Exercise and Health

Shorkies have a very high energy level, but on average, because of their size, they don’t need a tremendous amount of exercise. 30 minutes or so of a brisk walk per day is enough to keep your Shorkie happy and healthy. 

In terms of exercise it is important to monitor your pet’s weight. Being such a small breed they are prone to obesity if they overeat or are fed a poor diet. Only a couple of pounds can be the difference between a healthy weight and potential weight related issues. 

Shorkies, like both of their parent breeds, are prone to issues with their joints, including the kneecaps becoming dislocated, which can require surgery to fix. This is another reason to watch their weight as obesity can compound these issues. 

Shorkies have a tendency to develop dental issues as well. Frequent dental cleanings can stave off any issues with the teeth and should be considered part of their routine care. Shorkies also inherit a potential for heart disease from both of their parent breeds, making this an especially high risk concern. 


Shorkies, like their parent breeds, are some of the most friendly dogs you’ll find anywhere. They are one of the few dog breeds that are excellent around people of any age, including small children, adults, and the elderly. This makes them a perfect companion for just about any situation. They have high energy, and they are playful and affectionate, making them great for all ages to play with. According to Meinhart, Smith and Manning, PLLC, “Shorkies are not known to be an aggressive mixed breed.” With a few small toys and a little bit of activity, they will be ready to curl up in a lap and take a nap.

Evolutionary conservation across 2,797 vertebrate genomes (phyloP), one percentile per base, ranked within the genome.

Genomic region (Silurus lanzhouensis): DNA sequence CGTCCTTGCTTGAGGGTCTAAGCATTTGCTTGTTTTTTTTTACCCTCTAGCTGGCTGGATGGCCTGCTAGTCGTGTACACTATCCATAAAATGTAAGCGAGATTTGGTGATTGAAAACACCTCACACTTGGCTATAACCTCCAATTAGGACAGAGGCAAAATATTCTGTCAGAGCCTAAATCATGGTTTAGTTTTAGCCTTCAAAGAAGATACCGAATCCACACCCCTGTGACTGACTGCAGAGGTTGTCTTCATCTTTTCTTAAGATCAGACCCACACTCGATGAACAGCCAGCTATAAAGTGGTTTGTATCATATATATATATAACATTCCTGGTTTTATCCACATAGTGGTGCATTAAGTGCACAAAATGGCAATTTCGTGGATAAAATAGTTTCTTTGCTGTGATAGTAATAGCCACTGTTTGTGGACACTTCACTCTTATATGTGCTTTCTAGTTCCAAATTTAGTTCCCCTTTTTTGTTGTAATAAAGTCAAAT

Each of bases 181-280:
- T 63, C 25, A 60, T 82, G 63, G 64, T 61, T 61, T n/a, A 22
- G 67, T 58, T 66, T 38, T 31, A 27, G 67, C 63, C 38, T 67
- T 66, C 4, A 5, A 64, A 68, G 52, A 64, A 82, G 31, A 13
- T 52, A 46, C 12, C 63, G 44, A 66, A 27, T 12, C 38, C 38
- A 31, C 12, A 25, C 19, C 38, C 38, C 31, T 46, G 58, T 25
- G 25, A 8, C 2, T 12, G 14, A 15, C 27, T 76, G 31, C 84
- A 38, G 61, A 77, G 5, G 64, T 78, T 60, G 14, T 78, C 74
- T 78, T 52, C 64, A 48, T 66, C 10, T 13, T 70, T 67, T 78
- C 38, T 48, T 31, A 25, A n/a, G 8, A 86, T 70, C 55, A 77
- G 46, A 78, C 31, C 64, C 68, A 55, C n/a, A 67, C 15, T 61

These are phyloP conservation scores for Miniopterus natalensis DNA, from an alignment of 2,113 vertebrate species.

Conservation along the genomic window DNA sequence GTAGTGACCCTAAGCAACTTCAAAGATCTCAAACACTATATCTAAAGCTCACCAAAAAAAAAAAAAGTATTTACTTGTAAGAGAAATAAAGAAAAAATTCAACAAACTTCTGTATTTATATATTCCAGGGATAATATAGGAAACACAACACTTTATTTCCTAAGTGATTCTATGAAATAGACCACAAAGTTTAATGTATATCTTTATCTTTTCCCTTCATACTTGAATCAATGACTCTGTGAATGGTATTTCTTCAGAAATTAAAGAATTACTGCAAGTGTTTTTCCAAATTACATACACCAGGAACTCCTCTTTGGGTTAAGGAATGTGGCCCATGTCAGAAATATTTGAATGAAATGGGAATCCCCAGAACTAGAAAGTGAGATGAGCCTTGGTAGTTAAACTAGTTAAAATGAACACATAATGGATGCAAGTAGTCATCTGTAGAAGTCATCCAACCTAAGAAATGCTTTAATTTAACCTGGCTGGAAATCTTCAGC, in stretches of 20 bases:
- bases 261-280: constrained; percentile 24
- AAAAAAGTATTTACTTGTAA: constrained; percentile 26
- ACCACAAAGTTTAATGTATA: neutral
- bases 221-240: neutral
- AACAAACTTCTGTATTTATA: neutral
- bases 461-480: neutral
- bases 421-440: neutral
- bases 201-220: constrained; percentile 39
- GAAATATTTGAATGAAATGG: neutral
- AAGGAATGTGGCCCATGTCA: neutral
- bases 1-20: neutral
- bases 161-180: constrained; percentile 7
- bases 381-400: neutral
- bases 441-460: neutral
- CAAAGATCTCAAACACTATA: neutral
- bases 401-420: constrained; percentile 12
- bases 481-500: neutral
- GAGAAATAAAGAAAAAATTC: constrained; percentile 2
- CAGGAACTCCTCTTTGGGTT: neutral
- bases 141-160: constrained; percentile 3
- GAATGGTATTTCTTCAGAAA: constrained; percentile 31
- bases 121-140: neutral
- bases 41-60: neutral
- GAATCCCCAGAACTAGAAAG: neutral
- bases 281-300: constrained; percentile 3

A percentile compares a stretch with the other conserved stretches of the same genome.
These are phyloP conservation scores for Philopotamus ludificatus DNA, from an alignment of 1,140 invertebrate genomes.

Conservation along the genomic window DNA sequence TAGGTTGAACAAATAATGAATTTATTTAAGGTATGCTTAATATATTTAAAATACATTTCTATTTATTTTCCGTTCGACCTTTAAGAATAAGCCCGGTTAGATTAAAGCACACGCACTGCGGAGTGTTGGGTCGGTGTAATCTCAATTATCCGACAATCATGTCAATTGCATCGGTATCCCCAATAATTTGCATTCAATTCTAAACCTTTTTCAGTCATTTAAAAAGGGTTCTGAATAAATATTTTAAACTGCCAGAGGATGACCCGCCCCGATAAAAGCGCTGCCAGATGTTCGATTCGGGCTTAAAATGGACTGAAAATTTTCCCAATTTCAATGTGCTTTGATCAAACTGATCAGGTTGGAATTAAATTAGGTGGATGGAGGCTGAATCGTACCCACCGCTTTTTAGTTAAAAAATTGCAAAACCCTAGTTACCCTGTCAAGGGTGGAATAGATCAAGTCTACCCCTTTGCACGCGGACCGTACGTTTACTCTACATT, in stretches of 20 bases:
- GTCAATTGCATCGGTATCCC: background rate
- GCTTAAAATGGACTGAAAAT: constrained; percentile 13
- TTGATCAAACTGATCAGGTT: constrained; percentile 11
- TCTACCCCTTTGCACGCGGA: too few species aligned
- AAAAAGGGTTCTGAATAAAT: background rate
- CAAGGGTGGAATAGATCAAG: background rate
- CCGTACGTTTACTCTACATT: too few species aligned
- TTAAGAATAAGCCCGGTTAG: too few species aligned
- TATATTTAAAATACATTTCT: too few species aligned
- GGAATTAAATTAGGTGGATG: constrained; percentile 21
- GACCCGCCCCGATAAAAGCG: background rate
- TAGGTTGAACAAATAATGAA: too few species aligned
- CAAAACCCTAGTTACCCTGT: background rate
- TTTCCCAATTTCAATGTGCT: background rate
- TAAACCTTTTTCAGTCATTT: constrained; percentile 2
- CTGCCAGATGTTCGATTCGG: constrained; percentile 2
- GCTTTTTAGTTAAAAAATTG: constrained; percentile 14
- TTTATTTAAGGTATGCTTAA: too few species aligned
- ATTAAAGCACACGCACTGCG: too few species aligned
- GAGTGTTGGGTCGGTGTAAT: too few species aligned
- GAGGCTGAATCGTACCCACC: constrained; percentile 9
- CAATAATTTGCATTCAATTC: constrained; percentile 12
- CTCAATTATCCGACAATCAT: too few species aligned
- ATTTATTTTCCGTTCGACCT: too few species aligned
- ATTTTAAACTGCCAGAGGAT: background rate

Though they can be friendly with anyone, including strangers, they are quite vocal and fiercely protective of their family, making them a great choice as a guard dog, particularly for small spaces like an apartment. 

Intelligence/Ability to Train

Shorkies are considered highly intelligent dogs and take well to training. They respond to positive reinforcement, so using treats is a good idea, though remember to watch your dog’s weight. 

Some owners may choose to have them professionally trained as Shorkies have a tendency to bark a lot, are prone to dig and can be highly excitable. With a little bit of training a Shorkie can become a perfectly mannered pet for the whole family. 


Though they require a bit of maintenance, if you’re looking for a small companion for the kids or for yourself, a Shorkie can be a great addition to any family. We hope this guide has assisted you in making the best decision for you. 

Read More:


David Saint Erne is a veterinarian with over 10 years of experience. He worked in two animal hospitals as a part-time general practitioner before starting his own business, where he travels from hospital to patient providing basic care when their regular vet cannot be there on short notice or vacation time. David also writes veterinary content for five different websites. He enjoys educating people about taking good care of pets at home, so they often don't need an expensive visit from the professionals!

Leave a Reply

Your email address will not be published. Required fields are marked *

Back to top button